Social Justice Judge Rules Against Trump: States Must Take Refugees

A federal judge in Maryland, known for social justice activism from the bench, ruled against President Donald J. Trump’s recent executive order that would give state and local governments the ability to reject refugee resettlements.

“U.S. District Judge Peter Messitte in Maryland issued a preliminary injunction requested by three national refugee resettlement agencies that sued to challenge the executive order,” according to KVIA. “In his 31-page ruling, Messitte said the agencies are likely to succeed in showing that the executive order is unlawful because it gives state and local governments veto power over the resettlement of refugees.”

The three agencies that sued the federal government are the Church World Service, Lutheran Immigration and Refugee Service and the Hebrew Immigrant Aid Society. All have contracts with the federal government to resettle refugees in the United States.

On one side, the Trump administration wants to give state and local governments a say in whether refugees are resettled in their communities. Trump’s executive order was meant to allow localities to take into consideration whether they had enough jobs and other resources to take in refugees before they are resettled.

On the other side, Messitte and the resettlement agencies, which profit off of refugees, want states and localities to have as little decision-making power as possible, and want refugee resettlement to be guided by the heavy hand of the federal government under the 1980 Refugee Act.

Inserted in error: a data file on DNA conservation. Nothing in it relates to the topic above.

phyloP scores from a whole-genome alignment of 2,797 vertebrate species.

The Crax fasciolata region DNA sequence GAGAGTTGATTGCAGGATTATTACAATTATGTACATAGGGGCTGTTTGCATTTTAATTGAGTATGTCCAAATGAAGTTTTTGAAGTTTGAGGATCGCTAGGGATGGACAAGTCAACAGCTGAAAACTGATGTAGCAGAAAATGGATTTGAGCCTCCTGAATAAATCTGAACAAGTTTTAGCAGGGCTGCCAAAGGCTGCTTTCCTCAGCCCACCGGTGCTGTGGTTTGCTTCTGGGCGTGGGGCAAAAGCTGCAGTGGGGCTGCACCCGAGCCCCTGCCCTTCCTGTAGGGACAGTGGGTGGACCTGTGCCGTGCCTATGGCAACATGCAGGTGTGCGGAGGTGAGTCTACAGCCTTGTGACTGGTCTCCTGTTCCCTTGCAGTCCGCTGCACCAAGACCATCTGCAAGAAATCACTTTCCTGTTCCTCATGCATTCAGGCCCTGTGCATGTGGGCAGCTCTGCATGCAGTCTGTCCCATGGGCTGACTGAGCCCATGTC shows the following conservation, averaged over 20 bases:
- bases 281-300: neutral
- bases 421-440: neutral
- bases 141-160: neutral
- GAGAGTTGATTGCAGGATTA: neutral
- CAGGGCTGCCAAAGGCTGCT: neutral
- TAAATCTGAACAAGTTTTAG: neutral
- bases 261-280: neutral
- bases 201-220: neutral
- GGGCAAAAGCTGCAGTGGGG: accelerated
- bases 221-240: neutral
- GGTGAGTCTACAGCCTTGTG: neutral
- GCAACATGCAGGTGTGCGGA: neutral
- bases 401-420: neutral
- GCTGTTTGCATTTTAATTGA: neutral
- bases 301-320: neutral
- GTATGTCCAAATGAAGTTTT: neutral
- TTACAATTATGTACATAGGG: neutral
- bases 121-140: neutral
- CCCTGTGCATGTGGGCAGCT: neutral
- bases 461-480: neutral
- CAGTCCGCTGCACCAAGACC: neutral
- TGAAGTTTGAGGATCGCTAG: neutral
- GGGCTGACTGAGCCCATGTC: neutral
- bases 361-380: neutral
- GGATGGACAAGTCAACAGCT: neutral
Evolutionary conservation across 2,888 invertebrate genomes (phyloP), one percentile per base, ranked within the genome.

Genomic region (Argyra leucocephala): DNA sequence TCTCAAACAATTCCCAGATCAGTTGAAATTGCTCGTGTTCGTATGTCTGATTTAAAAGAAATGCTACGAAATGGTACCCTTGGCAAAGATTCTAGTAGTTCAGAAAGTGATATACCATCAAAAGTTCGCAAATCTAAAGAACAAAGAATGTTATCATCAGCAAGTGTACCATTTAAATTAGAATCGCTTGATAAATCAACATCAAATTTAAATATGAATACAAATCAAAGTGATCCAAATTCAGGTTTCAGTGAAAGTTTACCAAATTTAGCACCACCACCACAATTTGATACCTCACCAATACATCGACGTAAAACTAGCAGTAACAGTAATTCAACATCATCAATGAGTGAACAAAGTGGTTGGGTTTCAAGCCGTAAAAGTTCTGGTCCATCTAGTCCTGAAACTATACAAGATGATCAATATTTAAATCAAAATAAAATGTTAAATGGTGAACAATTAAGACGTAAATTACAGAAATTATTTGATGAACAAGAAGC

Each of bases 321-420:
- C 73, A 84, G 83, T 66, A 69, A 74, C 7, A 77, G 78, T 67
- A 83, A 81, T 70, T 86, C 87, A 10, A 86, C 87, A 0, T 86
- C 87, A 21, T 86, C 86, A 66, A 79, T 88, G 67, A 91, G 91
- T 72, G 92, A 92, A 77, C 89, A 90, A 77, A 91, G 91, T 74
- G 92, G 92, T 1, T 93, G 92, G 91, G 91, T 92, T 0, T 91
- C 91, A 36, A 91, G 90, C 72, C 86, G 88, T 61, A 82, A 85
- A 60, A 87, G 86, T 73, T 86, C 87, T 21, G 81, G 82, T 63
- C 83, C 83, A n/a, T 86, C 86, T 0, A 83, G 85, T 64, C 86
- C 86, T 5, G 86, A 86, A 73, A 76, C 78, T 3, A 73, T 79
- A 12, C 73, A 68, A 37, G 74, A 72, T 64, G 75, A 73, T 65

Messitte, appointed by president Bill Clinton in 1993, has been in the news for leftist activism before.

In a 2014 case involving a former National Football League (NFL) player who sued the Washington Redskins, the judge banned the use of the word “Redskins” from his courtroom, instead forcing parties to the lawsuit to refer to the team as “the Washington Team.”

“Pro Football’s team is popularly known as the Washington ‘Redskins,’ but the Court will refrain from using the team name unless reference is made to a direct quote where the name appears,” he wrote in a 21-page ruling.

That decision was at the height of the controversy surrounding the Redskins’ team name. In 2014, the U.S. Patent and Trademark Office canceled the team’s trademark, saying that the name was disparaging. “Redskin” is perceived by some as a Native American slur, and the social justice crowd was throwing a fit. But a poll from the same year showed that 71% of Americans did not think that the Redskins should change their team name.

Today, despite activist judges and social justice pests, the team’s name remains.

The Trump administration will admit 18,000 refugees this year, a decrease from the 30,000 who were resettled in 2019.